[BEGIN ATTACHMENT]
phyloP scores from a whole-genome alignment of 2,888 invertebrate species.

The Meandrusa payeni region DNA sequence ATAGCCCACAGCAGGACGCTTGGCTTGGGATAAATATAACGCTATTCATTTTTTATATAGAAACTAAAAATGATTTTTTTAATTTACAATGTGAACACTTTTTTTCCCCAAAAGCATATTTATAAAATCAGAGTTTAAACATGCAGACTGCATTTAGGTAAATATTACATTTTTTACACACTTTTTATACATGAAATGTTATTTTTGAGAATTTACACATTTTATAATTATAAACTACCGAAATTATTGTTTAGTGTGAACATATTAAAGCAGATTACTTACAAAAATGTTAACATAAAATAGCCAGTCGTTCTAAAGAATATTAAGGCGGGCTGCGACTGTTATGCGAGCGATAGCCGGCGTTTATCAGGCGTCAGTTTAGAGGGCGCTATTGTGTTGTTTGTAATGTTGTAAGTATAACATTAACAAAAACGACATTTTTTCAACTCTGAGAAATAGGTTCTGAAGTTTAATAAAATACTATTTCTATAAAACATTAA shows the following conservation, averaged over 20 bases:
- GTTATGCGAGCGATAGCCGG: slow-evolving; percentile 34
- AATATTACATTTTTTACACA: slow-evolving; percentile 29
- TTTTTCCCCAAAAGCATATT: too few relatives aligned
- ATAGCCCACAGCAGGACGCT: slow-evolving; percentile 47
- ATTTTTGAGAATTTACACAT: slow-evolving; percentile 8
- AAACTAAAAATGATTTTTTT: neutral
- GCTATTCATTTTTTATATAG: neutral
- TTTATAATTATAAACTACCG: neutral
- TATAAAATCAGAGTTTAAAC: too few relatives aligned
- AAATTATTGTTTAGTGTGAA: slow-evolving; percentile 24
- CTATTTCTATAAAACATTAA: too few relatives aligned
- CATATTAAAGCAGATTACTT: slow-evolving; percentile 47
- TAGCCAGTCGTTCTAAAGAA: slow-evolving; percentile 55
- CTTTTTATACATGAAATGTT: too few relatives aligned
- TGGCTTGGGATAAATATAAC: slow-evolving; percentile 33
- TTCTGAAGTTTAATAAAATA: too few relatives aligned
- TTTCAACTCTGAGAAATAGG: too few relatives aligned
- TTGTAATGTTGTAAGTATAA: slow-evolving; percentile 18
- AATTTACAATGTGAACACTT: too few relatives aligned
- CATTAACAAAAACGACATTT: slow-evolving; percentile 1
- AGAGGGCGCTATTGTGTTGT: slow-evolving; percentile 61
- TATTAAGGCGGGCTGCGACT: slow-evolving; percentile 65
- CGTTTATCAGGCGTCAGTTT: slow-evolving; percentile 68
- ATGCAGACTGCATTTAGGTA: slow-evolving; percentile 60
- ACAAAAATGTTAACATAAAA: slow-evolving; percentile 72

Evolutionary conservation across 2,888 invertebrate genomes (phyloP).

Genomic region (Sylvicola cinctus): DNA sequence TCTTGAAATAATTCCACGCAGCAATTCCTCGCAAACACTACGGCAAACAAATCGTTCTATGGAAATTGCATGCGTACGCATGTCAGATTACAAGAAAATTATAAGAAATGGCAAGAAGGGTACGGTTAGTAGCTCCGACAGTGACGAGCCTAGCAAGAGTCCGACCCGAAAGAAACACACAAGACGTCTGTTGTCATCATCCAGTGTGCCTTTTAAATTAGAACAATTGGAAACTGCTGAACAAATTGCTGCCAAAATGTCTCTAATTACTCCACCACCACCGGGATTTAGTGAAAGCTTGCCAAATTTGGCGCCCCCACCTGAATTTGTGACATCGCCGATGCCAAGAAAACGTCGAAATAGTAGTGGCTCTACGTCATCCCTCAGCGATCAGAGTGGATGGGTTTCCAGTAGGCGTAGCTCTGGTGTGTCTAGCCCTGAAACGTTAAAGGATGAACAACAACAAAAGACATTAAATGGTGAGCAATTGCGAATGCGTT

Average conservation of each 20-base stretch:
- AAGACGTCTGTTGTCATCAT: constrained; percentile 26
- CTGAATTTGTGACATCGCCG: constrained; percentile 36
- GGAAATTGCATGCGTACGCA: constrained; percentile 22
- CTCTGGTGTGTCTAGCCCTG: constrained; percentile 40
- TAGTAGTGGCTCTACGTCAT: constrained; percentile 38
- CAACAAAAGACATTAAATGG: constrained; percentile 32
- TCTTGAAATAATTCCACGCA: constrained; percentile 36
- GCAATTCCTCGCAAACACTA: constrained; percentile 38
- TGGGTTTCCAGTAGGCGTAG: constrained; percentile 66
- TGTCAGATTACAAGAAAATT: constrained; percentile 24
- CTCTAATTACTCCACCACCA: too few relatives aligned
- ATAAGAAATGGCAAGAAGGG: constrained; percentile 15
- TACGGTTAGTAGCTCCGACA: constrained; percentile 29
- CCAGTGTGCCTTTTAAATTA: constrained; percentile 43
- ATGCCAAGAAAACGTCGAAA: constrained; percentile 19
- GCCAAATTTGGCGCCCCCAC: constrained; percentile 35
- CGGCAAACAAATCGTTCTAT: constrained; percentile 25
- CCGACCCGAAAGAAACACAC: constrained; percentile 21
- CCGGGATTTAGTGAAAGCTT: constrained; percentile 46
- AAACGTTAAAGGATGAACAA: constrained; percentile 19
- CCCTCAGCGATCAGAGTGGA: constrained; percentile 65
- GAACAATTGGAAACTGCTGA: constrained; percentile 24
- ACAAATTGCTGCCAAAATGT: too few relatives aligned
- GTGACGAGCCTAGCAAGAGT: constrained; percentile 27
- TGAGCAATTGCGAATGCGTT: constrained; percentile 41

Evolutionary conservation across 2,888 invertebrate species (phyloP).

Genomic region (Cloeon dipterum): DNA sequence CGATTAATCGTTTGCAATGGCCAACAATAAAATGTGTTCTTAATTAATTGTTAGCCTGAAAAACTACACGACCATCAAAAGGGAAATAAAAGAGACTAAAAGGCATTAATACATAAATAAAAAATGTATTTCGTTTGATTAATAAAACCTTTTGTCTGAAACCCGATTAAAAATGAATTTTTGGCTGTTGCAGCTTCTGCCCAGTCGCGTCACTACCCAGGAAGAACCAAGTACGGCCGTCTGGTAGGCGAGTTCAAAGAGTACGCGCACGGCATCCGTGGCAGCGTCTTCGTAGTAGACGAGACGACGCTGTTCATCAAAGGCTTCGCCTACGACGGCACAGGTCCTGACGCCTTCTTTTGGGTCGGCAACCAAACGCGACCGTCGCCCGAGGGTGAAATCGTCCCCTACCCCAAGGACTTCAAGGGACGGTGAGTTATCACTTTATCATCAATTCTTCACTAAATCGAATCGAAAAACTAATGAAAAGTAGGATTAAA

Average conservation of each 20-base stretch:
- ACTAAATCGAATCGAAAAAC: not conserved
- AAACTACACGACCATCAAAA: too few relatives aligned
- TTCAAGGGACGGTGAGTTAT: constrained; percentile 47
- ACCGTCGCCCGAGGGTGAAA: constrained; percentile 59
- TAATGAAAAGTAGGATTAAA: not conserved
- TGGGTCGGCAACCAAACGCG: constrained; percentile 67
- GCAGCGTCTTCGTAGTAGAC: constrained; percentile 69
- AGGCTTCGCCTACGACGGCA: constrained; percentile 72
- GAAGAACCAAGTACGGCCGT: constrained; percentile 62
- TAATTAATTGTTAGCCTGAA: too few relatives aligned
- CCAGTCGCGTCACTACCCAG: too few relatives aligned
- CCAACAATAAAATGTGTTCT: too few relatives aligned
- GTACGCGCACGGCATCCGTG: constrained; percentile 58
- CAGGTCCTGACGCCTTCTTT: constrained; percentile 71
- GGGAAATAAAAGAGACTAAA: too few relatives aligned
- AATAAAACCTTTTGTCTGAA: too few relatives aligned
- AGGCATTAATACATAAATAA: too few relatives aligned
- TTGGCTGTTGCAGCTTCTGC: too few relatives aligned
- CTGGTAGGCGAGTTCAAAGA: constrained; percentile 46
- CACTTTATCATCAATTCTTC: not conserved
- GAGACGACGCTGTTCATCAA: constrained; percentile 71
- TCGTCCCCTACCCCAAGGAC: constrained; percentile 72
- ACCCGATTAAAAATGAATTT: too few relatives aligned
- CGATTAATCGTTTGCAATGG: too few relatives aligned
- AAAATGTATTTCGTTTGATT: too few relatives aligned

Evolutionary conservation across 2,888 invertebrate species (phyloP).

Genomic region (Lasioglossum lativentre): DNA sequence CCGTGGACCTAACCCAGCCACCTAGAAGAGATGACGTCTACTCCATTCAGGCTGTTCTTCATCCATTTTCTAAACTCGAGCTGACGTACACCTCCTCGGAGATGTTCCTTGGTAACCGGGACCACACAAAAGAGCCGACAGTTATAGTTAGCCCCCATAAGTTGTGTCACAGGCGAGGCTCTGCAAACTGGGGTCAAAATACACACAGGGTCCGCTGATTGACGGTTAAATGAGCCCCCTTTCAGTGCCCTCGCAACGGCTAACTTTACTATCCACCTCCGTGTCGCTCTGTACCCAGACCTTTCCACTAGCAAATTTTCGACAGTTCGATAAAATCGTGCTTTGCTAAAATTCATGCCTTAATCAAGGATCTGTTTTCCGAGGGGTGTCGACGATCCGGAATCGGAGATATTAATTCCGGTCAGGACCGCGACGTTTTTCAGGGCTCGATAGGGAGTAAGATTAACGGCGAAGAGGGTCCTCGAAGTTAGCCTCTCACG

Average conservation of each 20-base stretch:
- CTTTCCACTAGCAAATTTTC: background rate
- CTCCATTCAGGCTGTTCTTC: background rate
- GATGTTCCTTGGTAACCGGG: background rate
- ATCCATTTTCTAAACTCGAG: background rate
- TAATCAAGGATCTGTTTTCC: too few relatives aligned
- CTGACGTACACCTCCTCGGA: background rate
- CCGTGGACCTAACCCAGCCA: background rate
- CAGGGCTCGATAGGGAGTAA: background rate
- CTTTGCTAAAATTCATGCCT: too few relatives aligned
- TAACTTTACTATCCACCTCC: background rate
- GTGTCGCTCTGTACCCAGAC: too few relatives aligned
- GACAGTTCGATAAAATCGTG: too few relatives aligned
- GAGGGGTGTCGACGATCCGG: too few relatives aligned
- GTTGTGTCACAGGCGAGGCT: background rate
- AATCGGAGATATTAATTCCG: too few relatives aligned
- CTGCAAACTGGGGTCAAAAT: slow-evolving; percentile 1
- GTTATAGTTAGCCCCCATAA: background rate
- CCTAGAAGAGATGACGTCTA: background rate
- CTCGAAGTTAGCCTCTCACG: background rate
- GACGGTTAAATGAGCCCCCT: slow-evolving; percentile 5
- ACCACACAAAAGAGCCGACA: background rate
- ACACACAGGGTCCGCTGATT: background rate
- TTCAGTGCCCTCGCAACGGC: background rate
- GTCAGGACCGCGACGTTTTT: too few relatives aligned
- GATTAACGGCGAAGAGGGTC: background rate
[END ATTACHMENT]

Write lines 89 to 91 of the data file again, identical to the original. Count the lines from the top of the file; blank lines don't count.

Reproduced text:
- GATGTTCCTTGGTAACCGGG: background rate
- ATCCATTTTCTAAACTCGAG: background rate
- TAATCAAGGATCTGTTTTCC: too few relatives aligned